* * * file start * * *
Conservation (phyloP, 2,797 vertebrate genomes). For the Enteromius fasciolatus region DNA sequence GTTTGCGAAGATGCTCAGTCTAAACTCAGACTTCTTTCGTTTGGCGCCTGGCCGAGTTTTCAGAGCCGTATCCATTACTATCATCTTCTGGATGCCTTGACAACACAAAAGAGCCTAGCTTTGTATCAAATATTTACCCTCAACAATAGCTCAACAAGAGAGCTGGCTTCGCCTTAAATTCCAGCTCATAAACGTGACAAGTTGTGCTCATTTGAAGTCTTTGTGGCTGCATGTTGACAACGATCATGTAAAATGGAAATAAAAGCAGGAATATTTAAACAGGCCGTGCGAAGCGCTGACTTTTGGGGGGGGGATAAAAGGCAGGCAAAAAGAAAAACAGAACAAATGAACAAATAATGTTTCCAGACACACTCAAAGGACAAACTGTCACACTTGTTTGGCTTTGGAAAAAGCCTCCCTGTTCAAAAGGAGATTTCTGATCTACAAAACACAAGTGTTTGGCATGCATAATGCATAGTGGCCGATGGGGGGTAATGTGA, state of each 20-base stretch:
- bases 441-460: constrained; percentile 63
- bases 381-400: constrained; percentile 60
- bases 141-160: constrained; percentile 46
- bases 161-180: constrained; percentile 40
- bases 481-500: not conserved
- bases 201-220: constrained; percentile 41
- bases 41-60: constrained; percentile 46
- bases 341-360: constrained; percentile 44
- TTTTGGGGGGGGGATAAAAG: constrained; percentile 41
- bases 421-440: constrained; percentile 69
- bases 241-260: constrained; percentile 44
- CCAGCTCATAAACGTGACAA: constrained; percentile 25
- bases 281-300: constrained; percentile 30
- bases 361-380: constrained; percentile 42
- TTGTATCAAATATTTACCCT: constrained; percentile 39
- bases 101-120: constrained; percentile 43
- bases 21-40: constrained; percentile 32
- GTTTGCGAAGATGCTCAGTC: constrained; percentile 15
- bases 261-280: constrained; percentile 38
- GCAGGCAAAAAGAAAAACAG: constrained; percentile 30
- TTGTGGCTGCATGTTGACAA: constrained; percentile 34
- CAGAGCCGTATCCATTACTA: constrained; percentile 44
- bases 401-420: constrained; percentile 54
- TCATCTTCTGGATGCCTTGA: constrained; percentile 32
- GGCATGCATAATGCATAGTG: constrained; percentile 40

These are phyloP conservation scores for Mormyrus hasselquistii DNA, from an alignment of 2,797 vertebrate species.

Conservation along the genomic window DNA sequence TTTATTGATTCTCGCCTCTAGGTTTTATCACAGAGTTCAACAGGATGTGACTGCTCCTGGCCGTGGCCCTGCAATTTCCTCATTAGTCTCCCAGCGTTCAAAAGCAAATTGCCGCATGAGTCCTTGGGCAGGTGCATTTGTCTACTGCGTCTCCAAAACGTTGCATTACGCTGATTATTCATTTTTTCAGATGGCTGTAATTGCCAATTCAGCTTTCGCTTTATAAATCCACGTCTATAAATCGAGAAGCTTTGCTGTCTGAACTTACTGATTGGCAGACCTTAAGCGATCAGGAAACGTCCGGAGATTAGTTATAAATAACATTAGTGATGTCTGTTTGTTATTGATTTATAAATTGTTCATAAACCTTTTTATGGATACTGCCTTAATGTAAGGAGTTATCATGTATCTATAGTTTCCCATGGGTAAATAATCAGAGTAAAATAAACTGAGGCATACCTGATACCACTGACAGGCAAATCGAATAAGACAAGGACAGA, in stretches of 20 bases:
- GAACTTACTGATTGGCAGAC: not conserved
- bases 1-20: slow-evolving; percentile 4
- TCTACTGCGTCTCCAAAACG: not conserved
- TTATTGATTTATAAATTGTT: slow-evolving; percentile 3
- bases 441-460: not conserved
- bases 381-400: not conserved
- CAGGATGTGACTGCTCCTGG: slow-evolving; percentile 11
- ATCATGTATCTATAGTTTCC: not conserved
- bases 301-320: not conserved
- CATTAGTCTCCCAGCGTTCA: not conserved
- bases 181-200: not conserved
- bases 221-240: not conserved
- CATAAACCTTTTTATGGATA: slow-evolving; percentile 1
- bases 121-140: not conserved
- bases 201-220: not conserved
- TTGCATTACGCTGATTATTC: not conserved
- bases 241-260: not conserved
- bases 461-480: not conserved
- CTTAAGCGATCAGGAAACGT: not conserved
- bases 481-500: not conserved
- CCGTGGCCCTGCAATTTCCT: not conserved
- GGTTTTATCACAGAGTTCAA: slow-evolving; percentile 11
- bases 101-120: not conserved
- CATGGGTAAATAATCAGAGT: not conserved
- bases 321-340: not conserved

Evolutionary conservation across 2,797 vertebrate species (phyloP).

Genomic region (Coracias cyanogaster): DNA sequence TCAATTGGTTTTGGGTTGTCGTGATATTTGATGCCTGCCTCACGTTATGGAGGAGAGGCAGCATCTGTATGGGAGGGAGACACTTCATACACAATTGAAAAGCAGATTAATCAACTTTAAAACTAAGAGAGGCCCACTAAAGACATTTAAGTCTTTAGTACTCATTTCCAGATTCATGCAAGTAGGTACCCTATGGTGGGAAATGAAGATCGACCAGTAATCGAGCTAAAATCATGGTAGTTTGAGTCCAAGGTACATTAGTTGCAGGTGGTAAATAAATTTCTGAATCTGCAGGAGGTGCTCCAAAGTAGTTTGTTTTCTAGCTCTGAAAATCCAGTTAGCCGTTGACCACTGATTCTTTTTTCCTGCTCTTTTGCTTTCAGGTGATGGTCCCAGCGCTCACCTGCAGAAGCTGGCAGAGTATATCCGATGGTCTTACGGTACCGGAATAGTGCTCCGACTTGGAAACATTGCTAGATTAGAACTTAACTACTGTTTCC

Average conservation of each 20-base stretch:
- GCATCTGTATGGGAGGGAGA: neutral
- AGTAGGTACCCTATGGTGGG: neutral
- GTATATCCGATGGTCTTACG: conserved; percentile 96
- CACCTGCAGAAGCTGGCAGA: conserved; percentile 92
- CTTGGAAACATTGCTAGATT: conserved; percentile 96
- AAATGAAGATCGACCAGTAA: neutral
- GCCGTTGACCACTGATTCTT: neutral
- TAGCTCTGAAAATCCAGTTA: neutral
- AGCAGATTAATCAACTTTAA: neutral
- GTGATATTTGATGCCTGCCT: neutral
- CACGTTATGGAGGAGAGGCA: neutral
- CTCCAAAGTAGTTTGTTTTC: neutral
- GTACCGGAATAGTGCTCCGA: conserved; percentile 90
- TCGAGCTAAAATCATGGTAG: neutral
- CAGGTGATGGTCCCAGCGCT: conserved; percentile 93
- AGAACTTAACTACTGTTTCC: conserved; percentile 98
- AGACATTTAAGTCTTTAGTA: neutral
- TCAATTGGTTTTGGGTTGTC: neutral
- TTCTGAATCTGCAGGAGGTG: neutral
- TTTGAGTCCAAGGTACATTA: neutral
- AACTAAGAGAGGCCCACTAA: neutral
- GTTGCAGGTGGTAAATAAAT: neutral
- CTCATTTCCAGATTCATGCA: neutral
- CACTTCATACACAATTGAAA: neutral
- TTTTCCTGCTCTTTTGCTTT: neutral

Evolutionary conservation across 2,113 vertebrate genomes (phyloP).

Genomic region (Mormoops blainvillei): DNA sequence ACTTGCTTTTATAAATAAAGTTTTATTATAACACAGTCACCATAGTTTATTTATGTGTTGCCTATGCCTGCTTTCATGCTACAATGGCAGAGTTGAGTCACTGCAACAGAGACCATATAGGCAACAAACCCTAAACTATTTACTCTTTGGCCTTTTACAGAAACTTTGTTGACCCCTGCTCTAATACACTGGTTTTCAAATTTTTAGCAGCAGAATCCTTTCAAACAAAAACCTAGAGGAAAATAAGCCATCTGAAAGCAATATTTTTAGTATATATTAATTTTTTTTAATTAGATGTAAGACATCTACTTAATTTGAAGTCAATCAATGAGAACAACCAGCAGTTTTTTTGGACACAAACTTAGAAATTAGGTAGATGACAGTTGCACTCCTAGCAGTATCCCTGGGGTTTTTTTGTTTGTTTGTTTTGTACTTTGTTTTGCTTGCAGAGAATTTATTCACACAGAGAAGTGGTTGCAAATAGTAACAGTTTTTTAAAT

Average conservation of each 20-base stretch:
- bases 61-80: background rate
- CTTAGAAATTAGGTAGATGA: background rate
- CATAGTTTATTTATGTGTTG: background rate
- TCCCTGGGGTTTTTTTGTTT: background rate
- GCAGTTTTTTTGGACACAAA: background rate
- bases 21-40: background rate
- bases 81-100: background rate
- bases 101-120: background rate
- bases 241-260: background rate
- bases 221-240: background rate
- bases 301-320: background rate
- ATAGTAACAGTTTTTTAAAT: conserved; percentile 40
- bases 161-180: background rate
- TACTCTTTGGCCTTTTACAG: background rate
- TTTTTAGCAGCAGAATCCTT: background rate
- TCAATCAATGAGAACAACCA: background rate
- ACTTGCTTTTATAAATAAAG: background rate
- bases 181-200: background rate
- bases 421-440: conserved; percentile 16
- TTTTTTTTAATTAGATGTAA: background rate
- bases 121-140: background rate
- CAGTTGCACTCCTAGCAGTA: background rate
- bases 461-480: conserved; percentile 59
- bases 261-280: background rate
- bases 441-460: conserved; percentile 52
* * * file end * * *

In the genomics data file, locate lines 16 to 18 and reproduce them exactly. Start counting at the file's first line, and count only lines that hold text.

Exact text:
- TTGTATCAAATATTTACCCT: constrained; percentile 39
- bases 101-120: constrained; percentile 43
- bases 21-40: constrained; percentile 32